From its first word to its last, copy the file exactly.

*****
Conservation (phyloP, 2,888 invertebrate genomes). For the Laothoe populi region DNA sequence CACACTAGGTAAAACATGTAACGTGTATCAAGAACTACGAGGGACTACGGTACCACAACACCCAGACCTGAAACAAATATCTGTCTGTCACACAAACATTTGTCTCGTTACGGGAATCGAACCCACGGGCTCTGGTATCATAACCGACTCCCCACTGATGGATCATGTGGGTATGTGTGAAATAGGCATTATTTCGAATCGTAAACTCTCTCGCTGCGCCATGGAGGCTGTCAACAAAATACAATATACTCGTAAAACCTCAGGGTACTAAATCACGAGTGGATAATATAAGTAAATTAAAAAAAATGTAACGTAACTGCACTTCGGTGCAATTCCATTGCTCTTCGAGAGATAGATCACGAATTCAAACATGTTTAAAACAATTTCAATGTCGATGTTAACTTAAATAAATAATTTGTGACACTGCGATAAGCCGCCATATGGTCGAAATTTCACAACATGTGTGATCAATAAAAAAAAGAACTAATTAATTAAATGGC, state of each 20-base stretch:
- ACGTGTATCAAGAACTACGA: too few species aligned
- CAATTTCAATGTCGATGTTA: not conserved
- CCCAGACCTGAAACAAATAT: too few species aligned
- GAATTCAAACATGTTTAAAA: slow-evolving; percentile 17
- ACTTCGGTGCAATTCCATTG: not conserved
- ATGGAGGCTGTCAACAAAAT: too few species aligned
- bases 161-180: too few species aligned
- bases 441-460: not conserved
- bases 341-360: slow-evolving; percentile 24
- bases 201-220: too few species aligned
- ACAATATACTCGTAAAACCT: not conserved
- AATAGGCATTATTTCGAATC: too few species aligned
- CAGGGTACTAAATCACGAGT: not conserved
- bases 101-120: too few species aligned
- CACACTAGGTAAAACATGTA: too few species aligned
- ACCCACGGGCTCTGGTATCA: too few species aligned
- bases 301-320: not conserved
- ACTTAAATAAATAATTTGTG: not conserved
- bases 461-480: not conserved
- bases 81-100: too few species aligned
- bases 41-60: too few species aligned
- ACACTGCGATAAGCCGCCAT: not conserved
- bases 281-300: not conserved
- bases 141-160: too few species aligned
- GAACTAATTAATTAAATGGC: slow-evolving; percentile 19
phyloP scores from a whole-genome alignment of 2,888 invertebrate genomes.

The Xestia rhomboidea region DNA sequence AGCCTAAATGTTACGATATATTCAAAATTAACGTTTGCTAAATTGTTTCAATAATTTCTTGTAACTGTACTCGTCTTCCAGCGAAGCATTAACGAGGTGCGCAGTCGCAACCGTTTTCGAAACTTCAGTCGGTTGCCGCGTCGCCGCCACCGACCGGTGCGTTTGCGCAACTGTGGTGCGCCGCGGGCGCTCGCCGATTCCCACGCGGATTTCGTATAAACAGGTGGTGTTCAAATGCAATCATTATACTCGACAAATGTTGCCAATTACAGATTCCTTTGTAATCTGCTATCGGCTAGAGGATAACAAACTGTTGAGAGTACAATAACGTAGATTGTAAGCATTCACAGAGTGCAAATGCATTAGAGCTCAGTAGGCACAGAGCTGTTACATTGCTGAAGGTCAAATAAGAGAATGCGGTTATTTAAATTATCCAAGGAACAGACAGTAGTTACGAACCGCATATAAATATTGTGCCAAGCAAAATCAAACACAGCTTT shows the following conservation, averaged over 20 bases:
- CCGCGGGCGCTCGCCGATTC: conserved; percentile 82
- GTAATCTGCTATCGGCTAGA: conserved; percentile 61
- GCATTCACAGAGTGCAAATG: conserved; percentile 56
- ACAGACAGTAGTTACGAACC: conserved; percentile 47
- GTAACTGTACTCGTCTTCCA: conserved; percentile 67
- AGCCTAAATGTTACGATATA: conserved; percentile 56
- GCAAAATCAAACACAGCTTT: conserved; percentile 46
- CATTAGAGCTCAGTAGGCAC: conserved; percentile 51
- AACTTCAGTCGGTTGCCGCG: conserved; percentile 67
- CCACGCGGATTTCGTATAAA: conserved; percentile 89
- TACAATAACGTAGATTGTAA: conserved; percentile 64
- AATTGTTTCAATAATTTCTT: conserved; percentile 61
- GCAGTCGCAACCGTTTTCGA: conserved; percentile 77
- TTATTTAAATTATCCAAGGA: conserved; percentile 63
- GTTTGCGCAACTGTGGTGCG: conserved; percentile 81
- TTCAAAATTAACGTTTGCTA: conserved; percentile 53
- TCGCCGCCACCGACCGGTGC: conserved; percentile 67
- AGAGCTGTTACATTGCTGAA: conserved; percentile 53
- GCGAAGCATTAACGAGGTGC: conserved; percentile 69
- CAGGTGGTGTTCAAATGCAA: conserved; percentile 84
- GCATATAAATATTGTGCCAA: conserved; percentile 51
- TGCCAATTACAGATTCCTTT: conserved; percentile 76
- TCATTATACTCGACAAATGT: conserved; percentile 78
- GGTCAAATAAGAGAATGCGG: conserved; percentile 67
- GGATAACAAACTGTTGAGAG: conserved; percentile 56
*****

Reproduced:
Conservation (phyloP, 2,888 invertebrate genomes). For the Laothoe populi region DNA sequence CACACTAGGTAAAACATGTAACGTGTATCAAGAACTACGAGGGACTACGGTACCACAACACCCAGACCTGAAACAAATATCTGTCTGTCACACAAACATTTGTCTCGTTACGGGAATCGAACCCACGGGCTCTGGTATCATAACCGACTCCCCACTGATGGATCATGTGGGTATGTGTGAAATAGGCATTATTTCGAATCGTAAACTCTCTCGCTGCGCCATGGAGGCTGTCAACAAAATACAATATACTCGTAAAACCTCAGGGTACTAAATCACGAGTGGATAATATAAGTAAATTAAAAAAAATGTAACGTAACTGCACTTCGGTGCAATTCCATTGCTCTTCGAGAGATAGATCACGAATTCAAACATGTTTAAAACAATTTCAATGTCGATGTTAACTTAAATAAATAATTTGTGACACTGCGATAAGCCGCCATATGGTCGAAATTTCACAACATGTGTGATCAATAAAAAAAAGAACTAATTAATTAAATGGC, state of each 20-base stretch:
- ACGTGTATCAAGAACTACGA: too few species aligned
- CAATTTCAATGTCGATGTTA: not conserved
- CCCAGACCTGAAACAAATAT: too few species aligned
- GAATTCAAACATGTTTAAAA: slow-evolving; percentile 17
- ACTTCGGTGCAATTCCATTG: not conserved
- ATGGAGGCTGTCAACAAAAT: too few species aligned
- bases 161-180: too few species aligned
- bases 441-460: not conserved
- bases 341-360: slow-evolving; percentile 24
- bases 201-220: too few species aligned
- ACAATATACTCGTAAAACCT: not conserved
- AATAGGCATTATTTCGAATC: too few species aligned
- CAGGGTACTAAATCACGAGT: not conserved
- bases 101-120: too few species aligned
- CACACTAGGTAAAACATGTA: too few species aligned
- ACCCACGGGCTCTGGTATCA: too few species aligned
- bases 301-320: not conserved
- ACTTAAATAAATAATTTGTG: not conserved
- bases 461-480: not conserved
- bases 81-100: too few species aligned
- bases 41-60: too few species aligned
- ACACTGCGATAAGCCGCCAT: not conserved
- bases 281-300: not conserved
- bases 141-160: too few species aligned
- GAACTAATTAATTAAATGGC: slow-evolving; percentile 19
phyloP scores from a whole-genome alignment of 2,888 invertebrate genomes.

The Xestia rhomboidea region DNA sequence AGCCTAAATGTTACGATATATTCAAAATTAACGTTTGCTAAATTGTTTCAATAATTTCTTGTAACTGTACTCGTCTTCCAGCGAAGCATTAACGAGGTGCGCAGTCGCAACCGTTTTCGAAACTTCAGTCGGTTGCCGCGTCGCCGCCACCGACCGGTGCGTTTGCGCAACTGTGGTGCGCCGCGGGCGCTCGCCGATTCCCACGCGGATTTCGTATAAACAGGTGGTGTTCAAATGCAATCATTATACTCGACAAATGTTGCCAATTACAGATTCCTTTGTAATCTGCTATCGGCTAGAGGATAACAAACTGTTGAGAGTACAATAACGTAGATTGTAAGCATTCACAGAGTGCAAATGCATTAGAGCTCAGTAGGCACAGAGCTGTTACATTGCTGAAGGTCAAATAAGAGAATGCGGTTATTTAAATTATCCAAGGAACAGACAGTAGTTACGAACCGCATATAAATATTGTGCCAAGCAAAATCAAACACAGCTTT shows the following conservation, averaged over 20 bases:
- CCGCGGGCGCTCGCCGATTC: conserved; percentile 82
- GTAATCTGCTATCGGCTAGA: conserved; percentile 61
- GCATTCACAGAGTGCAAATG: conserved; percentile 56
- ACAGACAGTAGTTACGAACC: conserved; percentile 47
- GTAACTGTACTCGTCTTCCA: conserved; percentile 67
- AGCCTAAATGTTACGATATA: conserved; percentile 56
- GCAAAATCAAACACAGCTTT: conserved; percentile 46
- CATTAGAGCTCAGTAGGCAC: conserved; percentile 51
- AACTTCAGTCGGTTGCCGCG: conserved; percentile 67
- CCACGCGGATTTCGTATAAA: conserved; percentile 89
- TACAATAACGTAGATTGTAA: conserved; percentile 64
- AATTGTTTCAATAATTTCTT: conserved; percentile 61
- GCAGTCGCAACCGTTTTCGA: conserved; percentile 77
- TTATTTAAATTATCCAAGGA: conserved; percentile 63
- GTTTGCGCAACTGTGGTGCG: conserved; percentile 81
- TTCAAAATTAACGTTTGCTA: conserved; percentile 53
- TCGCCGCCACCGACCGGTGC: conserved; percentile 67
- AGAGCTGTTACATTGCTGAA: conserved; percentile 53
- GCGAAGCATTAACGAGGTGC: conserved; percentile 69
- CAGGTGGTGTTCAAATGCAA: conserved; percentile 84
- GCATATAAATATTGTGCCAA: conserved; percentile 51
- TGCCAATTACAGATTCCTTT: conserved; percentile 76
- TCATTATACTCGACAAATGT: conserved; percentile 78
- GGTCAAATAAGAGAATGCGG: conserved; percentile 67
- GGATAACAAACTGTTGAGAG: conserved; percentile 56